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'Skills gap' may hold key to filling jobs of the future

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Posted: Tuesday, November 27, 2012 4:00 pm

For Jessie McGowan it was gardening with her mother. For Alex Pierce it was about finding stable work.

Both recently started over in their careers, and decided to get their welding certificate at Blackhawk Technical College. Without knowing it, both were entering into an industry that is desperate for qualified workers. So desperate that the amount of welding jobs outweighs the number of trained potential employees, and has created a noticeable “skills gap” in not just welding, but other manufacturing jobs and health care positions.

“When we are talking about a skills gap we’re talking about the jobs that are going unfilled because they require technical expertise that people don’t normally have,” Blackhawk Technical College President Tom Eckert said.

Technology and an aging workforce combined to form the gap, and one that educators and employers saw coming, Eckert said.

“We saw it rushing at us in 2006 and 2007,” Eckert said. “We saw that companies had to modernize and become more efficient by having smart systems in order to compete internationally, and we knew those jobs would be more technical than normal.”

As the baby boomers start to retire, more health care professionals will be needed to take care of that aging portion of the population, Eckert said.

From day one both McGowan, 34, and Pierce, 35, said the college emphasized the need for welders and the change in the welding industry.

“I didn’t know there was such a call for welders,” said McGowan, who is in her first semester of the welding program.

She worked in administrative positions for around 10 years until she tried to climb the corporate ladder. She had earned an associates degree in science at Madison Area Technical College (MATC), but without a bachelor’s degree she found out she couldn’t climb very high.

“I was striving over the summer trying to decide which direction to take,” she said. “Go back and try to finish by wildlife ecology degree, or just take a different route altogether.”

She also considered going back into administrative work, but she didn’t like “sitting in a cubicle.”

She was gardening with her mother over the summer when it struck her that she’d like to learn how to weld. She described it as a “light bulb moment.”

Pierce found inspiration from his younger brother, who is also a welder. He had been working on oil rigs for a number of years in Arizona, but the work proved to be unstable.

“As the price of oil went up and down they would lay people off and then hire them back,” he said.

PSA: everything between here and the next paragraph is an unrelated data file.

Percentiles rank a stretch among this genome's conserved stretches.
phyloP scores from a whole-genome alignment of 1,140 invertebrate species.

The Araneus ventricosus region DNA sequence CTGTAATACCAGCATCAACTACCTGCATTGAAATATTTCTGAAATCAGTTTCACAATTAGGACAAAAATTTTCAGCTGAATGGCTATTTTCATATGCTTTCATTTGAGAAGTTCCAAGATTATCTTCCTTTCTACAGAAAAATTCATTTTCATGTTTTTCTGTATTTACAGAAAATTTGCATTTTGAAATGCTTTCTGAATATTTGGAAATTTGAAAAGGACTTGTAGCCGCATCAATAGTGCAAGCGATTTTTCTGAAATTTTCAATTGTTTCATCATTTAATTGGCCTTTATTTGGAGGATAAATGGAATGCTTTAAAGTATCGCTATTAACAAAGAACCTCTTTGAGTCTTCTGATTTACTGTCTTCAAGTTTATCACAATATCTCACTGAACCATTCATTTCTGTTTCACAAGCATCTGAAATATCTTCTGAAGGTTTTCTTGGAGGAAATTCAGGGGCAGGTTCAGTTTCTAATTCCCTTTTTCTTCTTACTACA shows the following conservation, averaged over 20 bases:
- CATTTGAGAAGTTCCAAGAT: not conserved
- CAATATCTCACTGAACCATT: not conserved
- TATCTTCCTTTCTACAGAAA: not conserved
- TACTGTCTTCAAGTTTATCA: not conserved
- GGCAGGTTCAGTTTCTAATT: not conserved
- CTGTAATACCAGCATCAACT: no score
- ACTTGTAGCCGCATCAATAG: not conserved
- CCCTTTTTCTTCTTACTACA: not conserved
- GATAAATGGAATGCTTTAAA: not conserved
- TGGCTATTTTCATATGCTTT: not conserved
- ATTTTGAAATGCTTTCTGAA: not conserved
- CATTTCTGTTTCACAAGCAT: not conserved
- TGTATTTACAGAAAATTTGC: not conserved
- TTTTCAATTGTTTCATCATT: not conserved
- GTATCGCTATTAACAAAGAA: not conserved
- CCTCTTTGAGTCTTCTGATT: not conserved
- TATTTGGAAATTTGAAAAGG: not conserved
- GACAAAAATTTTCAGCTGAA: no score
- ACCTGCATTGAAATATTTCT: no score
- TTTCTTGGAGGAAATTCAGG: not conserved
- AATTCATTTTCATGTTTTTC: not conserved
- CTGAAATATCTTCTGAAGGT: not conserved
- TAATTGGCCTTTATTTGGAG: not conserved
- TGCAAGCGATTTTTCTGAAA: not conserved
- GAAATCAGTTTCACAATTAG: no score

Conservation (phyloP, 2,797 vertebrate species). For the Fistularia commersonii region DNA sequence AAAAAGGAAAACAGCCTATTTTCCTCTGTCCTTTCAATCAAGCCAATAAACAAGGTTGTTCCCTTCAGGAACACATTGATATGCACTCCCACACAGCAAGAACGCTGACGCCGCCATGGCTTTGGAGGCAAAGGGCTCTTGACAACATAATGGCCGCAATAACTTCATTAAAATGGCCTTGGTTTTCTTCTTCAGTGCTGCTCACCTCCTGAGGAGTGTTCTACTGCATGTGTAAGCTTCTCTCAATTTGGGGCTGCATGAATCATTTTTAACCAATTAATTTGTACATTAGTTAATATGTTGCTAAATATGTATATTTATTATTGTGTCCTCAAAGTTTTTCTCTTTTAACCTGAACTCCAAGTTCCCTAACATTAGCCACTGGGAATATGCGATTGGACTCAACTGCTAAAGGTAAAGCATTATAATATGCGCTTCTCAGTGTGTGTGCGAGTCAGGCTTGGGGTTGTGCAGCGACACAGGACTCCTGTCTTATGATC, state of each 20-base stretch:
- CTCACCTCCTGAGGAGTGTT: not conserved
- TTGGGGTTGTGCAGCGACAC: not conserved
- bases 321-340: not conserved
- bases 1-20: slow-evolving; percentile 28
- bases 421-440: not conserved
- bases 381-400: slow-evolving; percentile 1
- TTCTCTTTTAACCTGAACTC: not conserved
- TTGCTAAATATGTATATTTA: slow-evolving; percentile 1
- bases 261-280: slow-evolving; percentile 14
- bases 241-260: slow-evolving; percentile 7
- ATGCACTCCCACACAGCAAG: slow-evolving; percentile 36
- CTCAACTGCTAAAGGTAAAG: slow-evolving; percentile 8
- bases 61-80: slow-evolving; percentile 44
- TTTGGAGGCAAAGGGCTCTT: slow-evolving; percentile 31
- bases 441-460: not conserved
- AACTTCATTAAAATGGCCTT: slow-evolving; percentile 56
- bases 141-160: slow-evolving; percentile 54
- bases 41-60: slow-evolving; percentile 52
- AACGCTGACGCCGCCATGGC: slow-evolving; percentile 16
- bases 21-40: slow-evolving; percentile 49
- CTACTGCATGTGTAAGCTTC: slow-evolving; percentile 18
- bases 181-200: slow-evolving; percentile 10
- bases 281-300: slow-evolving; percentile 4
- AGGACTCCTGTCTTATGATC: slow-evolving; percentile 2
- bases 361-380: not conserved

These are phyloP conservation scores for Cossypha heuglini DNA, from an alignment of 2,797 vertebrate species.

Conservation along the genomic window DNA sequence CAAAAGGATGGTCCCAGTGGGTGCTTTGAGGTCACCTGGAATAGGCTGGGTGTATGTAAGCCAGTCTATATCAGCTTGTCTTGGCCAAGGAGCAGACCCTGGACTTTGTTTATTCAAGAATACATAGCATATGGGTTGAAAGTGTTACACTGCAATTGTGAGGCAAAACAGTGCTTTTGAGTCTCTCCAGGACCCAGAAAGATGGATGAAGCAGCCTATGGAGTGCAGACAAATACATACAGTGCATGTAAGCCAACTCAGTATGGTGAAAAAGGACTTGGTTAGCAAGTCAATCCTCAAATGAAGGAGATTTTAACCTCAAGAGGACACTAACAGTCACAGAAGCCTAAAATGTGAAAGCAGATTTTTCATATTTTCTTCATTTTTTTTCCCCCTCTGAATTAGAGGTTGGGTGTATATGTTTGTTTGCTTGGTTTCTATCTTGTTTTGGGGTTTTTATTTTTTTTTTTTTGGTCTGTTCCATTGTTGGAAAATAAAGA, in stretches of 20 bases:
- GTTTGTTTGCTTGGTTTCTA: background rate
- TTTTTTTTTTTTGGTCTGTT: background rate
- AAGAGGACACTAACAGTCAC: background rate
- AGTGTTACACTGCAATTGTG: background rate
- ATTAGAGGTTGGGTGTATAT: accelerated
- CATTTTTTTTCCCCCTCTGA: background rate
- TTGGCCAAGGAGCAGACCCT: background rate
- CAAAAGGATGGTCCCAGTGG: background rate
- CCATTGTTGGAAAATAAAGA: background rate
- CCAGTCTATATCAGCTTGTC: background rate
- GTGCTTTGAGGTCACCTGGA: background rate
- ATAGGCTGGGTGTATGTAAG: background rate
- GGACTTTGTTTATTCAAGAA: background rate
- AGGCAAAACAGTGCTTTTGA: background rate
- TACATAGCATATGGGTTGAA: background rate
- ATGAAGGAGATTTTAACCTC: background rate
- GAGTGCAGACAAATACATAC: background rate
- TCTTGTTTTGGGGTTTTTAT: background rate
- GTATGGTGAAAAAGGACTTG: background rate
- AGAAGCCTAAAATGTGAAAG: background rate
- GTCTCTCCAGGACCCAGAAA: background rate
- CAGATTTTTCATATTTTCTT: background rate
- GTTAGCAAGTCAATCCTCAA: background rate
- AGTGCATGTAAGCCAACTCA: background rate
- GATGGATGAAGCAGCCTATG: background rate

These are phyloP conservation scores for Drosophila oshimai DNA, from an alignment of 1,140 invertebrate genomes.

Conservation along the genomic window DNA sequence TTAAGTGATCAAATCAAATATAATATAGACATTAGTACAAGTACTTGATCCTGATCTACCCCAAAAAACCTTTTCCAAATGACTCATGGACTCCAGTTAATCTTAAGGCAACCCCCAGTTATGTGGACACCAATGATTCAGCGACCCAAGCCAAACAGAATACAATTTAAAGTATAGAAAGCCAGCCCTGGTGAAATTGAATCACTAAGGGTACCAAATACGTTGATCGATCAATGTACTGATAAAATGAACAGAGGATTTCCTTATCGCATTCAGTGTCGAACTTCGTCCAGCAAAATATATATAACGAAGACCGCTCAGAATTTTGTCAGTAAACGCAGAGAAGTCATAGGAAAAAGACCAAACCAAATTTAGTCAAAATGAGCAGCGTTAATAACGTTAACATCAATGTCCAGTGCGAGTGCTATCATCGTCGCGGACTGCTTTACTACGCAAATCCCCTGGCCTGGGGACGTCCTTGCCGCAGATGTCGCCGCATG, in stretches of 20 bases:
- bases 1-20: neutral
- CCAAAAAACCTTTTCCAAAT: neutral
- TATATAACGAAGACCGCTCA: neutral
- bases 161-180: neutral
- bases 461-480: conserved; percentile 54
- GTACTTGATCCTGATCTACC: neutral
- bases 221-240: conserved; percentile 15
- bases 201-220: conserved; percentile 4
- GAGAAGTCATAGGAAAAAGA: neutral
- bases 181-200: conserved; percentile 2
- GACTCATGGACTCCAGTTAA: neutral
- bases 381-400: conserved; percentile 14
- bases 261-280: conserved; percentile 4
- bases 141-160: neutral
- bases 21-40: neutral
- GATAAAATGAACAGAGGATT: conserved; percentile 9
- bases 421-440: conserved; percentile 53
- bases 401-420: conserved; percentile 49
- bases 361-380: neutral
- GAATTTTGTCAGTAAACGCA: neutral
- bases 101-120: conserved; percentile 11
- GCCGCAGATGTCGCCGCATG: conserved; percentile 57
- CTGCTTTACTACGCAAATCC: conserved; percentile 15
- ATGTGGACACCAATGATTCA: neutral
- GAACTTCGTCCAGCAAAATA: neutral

He heard about the welding program at MATC, but it had filled before he was accepted. He eventually was accepted into the welding program at BTC in January, and will take his certification test this semester.

The welding program has grown substantially over the last few semesters at BTC. So much so that welding classes start around 6:30 every morning and don’t end until after 10 every night.

Eventually, Eckert said they would like to build a high-tech manufacturing training facility in Beloit and double the amount of welding students. Plans for the facility are still in the works as the college tries to raise the funds.

Plans to build the facility at the Ironworks Building in the city were stalled because the college couldn’t afford renovations on top of the lease from Hendricks Commercial Properties, which owns the property. The hope is to find and open a facility by 2014, Eckert said.

Another side to the skills gap is what the employer is looking for in an employee. Randall Upton, president of the Greater Beloit Chamber of Commerce, said there has been a focus on the individual and not on the employer.

“We’re trying to reverse that in terms of what they need from employees,” he said.

GBCC is working with the Southwest Wisconsin Workforce Development to put a study together for a possible solution.

“What that solution is, we don’t know right now,” Upton said.

Bob Borremans, executive director of the workforce development, said the subject isn’t easy to tackle because there are a variety of reasons for the gap. Not to mention there’s no real way to measure how large the gap is, but they know it’s substantial.

“First of all anecdotally from hearing stories from employers; they aren’t finding workers with the skills they need,” he said. “But it doesn’t define what skills are lacking or missing.”

The next step is sitting down with the employers and identifying specifically what they were looking for in an employee. Borremans said one skill was lacking over all the industries from manufacturing to health care: employability.